It's important to note that most African markets currently operate under a T+3 settlement cycle, with Zambia being an exception (it uses T+2). Despite this, the region faces various internal challenges, such as FX liquidity issues in Nigeria and currency problems in Zimbabwe, which hinder the transition to shorter cycles. 

Consequently, there's a prevailing consensus across the region indicating a lack of demand from market participants to shorten the settlement cycle, suggesting that the capital markets are not yet prepared for such a change. However, as is often observed in Africa, a significant move by one country can prompt others to follow suit. With Zimbabwe and Nigeria leading the charge towards a shorter settlement cycle, it's plausible that other markets in the region could follow their lead.

Middle East

In the Middle East, most markets follow a T+2 settlement cycle, with some exceptions and flexible practices.

Israel operates on a T+1 settlement cycle for equities and both corporate and government bonds. 

Saudi Arabia While the default settlement cycle for all on-exchange trades in securities at the Saudi Exchange is T+2, negotiated deals can be settled from T+0 to T+5.

Egypt Government debt settling at the ECSD in Egypt can settle from T+0 to T+5. 

Middle Eastern markets that have already reduced their settlement cycles

Tunisia moved its settlement cycle from T+3 to T+2 in October 2023.

Qatar moved its settlement cycle from T+3 to T+2 in March 2024.

Middle Eastern markets with no imminent changes

The markets currently operating on a T+3 settlement cycle (such as Kuwait, Lebanon, Morocco, and Oman) are considering shortening it to T+2. During the Arab Federation of Capital Markets Annual Conference in Qatar in April 2024, a panel discussion addressed the topic of shortening settlement cycles, with the suggestion that T+1 may be implemented within the next five to six years.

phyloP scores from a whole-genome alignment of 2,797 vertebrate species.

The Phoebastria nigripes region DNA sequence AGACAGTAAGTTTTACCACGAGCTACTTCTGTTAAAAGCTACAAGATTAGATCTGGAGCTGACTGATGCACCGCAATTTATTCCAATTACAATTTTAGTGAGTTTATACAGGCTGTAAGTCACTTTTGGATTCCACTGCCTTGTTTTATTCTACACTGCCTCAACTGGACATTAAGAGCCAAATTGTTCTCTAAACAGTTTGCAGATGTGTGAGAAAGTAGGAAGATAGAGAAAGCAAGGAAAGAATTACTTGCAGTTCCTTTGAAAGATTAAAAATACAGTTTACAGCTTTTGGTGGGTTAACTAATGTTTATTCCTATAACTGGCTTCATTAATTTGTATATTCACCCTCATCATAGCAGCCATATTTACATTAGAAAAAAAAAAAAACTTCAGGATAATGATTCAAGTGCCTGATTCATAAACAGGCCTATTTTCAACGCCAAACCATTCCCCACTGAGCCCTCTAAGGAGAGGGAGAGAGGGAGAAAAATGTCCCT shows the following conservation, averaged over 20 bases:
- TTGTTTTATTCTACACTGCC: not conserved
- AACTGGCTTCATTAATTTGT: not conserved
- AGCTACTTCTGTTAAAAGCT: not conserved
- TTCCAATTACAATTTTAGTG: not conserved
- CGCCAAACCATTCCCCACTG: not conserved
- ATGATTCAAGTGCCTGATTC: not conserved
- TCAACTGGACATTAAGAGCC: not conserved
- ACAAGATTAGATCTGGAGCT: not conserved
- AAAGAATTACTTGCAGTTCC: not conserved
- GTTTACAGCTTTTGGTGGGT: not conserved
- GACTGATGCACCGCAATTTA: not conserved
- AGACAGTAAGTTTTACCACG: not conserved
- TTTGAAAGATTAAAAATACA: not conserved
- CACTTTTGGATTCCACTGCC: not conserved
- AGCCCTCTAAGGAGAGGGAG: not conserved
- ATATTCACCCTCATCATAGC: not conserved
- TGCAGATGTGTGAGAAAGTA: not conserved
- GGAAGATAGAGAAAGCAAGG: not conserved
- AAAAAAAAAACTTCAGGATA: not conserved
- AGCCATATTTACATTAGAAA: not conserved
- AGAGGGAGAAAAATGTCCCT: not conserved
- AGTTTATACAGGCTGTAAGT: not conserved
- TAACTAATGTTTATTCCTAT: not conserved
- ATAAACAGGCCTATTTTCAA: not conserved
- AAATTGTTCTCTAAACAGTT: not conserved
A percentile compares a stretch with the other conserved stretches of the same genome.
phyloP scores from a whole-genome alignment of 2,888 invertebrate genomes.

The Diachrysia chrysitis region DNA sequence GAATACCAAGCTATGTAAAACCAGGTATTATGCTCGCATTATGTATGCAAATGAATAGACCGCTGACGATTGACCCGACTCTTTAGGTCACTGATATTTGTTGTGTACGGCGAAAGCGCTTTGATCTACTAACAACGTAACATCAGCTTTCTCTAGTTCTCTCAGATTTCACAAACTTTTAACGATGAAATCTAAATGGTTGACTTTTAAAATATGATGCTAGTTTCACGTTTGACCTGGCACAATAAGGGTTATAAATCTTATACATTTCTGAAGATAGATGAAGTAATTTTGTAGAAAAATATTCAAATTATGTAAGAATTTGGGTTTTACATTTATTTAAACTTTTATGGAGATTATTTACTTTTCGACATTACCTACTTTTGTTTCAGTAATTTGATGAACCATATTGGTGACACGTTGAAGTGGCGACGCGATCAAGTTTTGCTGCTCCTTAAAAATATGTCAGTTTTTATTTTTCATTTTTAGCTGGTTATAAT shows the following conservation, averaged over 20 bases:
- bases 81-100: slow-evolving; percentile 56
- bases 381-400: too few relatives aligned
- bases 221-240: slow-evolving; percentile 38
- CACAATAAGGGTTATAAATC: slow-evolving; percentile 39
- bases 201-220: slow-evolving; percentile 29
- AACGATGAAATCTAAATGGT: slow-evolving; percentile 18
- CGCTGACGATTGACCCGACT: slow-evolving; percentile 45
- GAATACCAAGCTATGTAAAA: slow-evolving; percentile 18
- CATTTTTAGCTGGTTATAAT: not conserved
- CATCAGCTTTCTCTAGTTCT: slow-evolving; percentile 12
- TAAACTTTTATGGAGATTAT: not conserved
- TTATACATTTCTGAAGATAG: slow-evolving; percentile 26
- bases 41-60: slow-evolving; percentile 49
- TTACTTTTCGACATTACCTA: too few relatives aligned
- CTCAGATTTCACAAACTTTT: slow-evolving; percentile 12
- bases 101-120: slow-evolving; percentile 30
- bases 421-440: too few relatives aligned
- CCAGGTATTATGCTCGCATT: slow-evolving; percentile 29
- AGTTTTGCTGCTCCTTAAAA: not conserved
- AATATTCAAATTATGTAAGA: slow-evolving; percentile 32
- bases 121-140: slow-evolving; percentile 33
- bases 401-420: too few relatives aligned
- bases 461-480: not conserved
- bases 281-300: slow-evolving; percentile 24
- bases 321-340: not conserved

However, the region is closely observing other markets transitioning to T+1 and has established working groups to discuss its potential implementation. Some markets already offer negotiated settlement cycles, making the shift to a T+1 settlement cycle feasible through incremental changes rather than a sudden overhaul.

Overcoming teething problems

The transition to a T+1 settlement cycle represents a crucial milestone in the evolution of global financial markets, although the pace of its implementation varies significantly by region. 

In Africa, markets still prioritise addressing internal challenges and show slower progress, with notable exceptions like Nigeria and Zimbabwe. 

Latin America, driven by its proximity and trade relations with the US, is making more rapid advancements, particularly in Argentina, Jamaica and Mexico. 

Meanwhile, the Middle Eastern markets, despite facing unique challenges such as geopolitical conflicts, currency fluctuations, high inflation, and regulatory complexities, have made a concerted effort to improve market infrastructure, diversify product offerings, and attract investors from both the region and Asia. 

In this sense, adopting T+1 aims to improve efficiency and investor confidence, but requires overcoming significant technical and regulatory hurdles, adapting infrastructures, and strengthening cooperation among market participants and regulatory authorities. The early experience of the US, Canada and Mexico suggests some technical teething problems have to be overcome, but it is hoped these will be resolved as the markets adapt.


More on T+1

The impact of T+1 equities settlement cycles

T+1 settlement cycles: Lessons from India and the South Pacific

Slow and steady: The EU and UK approach to T+1 settlement cycles